This attractive beetle is from a family called Chrysomelidae the leaf beetles. It is a fairly recent newomer to Britain, introduced in the 1990s and now established in most of England and Wales, and still expanding its range. It is considered a pest of Rosemary, Lavender, Sage, Thyme and similar plants, both the adult and the larva feeding on the foliage. It is the first time I have seen it here, and will have to see if it is a ‘pest’ as such. It is 6.7-8 mm long. The adults can be seen throughout the year, even during winter.
Rhyzobius chrysomeloides – Yes, believe it or not, not al ladybirds are brightly coloured and have spots, some can be quite inconspicuous like this one. It is small, very small, at 2.5-3.5 mm (about 1/8 in) long. It is a fairly recent discovery, first found in Britain as recently as 1996, on a pine tree on a motorway embankment in Surrey. It has been steadily spreading northwards ever since.
Agapanthia villosoviridescens – This rather attractive beetle has a long vernacular and scientific name, but they both describe the beetle well. Walking along a favoured local field margin, I always pause every now and then and just focus on an area to see what may be around. I spied some Creeping Buttercup and bent for a closer look to see the golden cups teeming with small busy beetles feasting on the pollen and nectar. Then this big one was there, then it was not. It had disappeared under the leaves of a thistle. I gently pulled them back for a look-see and it flew out, directly onto my t-shirt. I gently coaxed it onto my finger and placed it on a leaf where it kindly remained still so I could get a few shots in. Double-click on images for a closer look-see yourself.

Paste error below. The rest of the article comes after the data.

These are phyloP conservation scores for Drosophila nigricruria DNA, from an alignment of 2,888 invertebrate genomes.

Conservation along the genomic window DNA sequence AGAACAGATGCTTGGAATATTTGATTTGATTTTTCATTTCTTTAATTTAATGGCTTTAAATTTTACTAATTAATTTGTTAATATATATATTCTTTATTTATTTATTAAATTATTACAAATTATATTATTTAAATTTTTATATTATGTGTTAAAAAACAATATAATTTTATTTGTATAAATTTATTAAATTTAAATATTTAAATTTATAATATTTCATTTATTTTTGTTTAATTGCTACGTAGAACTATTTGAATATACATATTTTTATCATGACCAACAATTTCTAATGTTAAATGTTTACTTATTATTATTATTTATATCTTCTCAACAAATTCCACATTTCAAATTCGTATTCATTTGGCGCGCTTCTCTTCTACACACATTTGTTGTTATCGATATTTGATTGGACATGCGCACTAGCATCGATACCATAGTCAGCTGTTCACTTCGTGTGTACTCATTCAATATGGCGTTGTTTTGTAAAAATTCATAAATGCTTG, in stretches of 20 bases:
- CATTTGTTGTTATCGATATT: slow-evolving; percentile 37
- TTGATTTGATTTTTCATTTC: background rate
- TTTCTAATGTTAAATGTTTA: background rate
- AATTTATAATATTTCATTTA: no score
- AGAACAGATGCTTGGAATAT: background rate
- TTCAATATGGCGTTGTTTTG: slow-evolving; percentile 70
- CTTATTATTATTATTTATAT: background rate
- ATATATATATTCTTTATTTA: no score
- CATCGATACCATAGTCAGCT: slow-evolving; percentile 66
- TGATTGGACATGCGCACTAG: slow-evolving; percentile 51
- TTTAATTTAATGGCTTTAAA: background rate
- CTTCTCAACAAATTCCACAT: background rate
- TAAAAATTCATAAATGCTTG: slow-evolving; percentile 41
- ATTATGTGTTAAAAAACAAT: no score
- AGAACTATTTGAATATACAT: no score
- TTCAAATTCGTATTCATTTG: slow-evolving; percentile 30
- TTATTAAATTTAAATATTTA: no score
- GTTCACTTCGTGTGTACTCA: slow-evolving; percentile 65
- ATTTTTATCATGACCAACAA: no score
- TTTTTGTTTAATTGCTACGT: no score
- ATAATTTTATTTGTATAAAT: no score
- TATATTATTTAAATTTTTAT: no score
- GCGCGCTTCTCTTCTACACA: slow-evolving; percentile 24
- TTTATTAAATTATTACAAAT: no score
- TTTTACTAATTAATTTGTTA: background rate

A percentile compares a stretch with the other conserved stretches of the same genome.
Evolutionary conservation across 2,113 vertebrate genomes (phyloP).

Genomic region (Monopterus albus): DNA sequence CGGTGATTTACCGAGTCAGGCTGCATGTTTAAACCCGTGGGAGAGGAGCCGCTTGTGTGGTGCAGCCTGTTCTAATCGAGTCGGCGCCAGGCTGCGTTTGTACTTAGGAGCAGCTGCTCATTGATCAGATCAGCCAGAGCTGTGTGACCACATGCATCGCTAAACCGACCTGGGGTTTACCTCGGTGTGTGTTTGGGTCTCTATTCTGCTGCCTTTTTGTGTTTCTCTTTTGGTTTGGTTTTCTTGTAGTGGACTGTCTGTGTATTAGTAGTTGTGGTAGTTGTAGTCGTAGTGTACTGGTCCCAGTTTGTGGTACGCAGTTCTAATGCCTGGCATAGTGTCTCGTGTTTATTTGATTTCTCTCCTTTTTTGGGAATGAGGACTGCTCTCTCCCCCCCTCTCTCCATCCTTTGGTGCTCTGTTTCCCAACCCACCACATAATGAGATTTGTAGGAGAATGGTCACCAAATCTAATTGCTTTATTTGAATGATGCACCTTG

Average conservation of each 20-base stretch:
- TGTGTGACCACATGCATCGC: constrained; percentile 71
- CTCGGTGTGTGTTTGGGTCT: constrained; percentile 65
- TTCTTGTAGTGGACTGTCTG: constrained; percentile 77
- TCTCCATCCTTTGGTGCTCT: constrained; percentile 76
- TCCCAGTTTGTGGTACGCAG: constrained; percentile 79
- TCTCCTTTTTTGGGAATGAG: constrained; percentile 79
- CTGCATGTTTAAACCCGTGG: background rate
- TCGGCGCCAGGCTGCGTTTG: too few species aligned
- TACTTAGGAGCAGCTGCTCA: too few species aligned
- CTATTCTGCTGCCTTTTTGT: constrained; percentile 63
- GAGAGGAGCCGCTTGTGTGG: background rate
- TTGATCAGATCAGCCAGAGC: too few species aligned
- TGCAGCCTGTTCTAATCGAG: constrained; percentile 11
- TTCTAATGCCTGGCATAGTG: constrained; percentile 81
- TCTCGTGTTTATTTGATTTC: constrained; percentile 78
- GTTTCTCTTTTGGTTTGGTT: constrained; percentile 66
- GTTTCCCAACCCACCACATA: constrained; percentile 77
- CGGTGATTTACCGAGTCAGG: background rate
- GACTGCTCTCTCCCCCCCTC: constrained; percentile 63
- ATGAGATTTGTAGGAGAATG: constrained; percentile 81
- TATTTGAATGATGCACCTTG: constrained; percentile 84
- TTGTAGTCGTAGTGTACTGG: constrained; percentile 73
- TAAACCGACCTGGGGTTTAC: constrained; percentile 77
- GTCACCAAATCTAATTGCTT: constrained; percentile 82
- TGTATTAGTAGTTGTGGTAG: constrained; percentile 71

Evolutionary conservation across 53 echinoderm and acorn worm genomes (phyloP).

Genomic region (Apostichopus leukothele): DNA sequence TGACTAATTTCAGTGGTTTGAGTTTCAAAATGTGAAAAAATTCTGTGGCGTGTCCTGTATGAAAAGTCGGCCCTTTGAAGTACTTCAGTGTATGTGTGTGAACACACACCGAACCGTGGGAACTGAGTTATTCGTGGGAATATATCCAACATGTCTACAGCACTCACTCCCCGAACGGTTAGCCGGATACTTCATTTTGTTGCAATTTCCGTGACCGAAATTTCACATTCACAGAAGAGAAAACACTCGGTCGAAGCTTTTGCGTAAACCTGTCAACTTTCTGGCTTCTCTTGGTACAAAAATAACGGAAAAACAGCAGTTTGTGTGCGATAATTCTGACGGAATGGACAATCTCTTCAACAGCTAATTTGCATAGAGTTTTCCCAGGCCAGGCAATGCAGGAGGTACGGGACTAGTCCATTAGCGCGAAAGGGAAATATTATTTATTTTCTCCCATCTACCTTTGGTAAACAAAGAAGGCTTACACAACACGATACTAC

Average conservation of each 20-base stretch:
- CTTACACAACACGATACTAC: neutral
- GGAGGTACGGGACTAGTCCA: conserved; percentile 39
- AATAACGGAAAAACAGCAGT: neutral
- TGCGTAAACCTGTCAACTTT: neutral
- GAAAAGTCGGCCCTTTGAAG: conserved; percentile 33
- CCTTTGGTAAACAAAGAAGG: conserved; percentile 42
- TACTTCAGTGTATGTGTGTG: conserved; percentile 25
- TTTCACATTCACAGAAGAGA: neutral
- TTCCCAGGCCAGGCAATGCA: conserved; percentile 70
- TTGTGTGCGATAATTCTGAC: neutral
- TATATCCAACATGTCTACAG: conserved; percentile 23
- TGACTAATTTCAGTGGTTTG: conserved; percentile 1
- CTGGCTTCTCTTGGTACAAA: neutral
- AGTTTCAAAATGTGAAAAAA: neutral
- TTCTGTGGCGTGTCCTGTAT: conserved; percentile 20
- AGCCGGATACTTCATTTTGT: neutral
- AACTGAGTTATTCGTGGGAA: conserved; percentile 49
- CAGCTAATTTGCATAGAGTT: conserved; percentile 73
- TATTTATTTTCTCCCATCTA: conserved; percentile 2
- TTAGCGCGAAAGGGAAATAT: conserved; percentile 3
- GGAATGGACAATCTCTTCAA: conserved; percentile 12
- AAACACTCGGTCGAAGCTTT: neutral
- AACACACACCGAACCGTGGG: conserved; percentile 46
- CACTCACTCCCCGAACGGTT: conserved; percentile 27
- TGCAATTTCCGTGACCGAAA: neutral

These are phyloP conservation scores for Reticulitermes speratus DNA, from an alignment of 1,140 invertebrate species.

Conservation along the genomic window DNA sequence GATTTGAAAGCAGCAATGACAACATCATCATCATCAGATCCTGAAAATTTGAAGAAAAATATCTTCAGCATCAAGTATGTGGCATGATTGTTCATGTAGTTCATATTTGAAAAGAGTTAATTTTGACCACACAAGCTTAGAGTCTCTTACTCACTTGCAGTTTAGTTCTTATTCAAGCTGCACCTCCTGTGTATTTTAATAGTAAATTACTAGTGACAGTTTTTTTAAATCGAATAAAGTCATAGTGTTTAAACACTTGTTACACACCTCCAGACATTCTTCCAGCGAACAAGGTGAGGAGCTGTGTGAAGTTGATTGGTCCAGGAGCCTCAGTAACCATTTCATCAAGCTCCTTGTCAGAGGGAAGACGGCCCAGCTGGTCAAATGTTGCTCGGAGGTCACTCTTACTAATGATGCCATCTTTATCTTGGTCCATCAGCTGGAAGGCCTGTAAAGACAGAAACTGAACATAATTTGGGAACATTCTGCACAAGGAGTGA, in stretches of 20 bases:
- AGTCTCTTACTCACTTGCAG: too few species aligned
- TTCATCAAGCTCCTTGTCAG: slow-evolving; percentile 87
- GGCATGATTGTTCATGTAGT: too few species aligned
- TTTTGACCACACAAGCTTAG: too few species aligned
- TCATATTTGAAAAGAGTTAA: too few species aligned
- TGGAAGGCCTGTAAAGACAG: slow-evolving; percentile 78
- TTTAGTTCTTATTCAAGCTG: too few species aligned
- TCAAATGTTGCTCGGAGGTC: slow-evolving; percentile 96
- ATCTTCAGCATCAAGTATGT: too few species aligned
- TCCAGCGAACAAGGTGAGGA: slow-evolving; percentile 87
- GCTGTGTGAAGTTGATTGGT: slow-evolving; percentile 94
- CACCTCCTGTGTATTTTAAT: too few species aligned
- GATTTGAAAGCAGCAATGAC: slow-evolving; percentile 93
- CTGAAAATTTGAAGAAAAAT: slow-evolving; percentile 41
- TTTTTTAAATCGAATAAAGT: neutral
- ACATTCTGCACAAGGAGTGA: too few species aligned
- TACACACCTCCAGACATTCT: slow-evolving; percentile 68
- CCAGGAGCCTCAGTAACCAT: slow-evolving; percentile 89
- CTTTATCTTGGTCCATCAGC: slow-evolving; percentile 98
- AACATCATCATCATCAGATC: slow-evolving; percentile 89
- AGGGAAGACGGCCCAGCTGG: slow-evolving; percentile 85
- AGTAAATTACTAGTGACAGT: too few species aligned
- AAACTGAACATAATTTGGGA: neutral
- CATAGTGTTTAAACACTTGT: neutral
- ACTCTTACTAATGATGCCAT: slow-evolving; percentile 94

Melolontha melolontha – Another beetle visitor, a large one, found resting on my garage wall, attracted to the light. These can be quite docile when they are not whizzing around the tree canopies, and they love to grip your finger or thumb like a big superglue hug. You have to be gentle with them when handling them. Double-click images to enlarge.
Oedemera nobilis – I don’t know what it is about my shed door today, but the beetles are making it into a chillout zone. If I get another two visits I might start a band 🙂 Double-click image to … you know … get closer.
Clytus arietis – Well, here was go again. It looks like a wasp, but does not sting … for it is really a beetle! Usually seen in hedgerows and well wooded areas. The larva feeds on decaying wood. I found this one on my shed door. Double-click image to zoooooooom in closer.
Carabus problematicus – These photos are from my archives of 2006 and taken with my very first digital camera purchase, a Sony Cybershot DSC-W1, so some finesse is lacking. Yet seeing them after all this time, in fact forgetting I even had them, made me feel like a little kid again, filled with awe and excitement at this extraordinary ground beetle. These are fairly uncommon, but if you get one in your garden they are good at keeping pests down as well as looking rather stunning. They are fairly big, too, at around 30 mm (1 3/16″). Double-click on images to enlarge.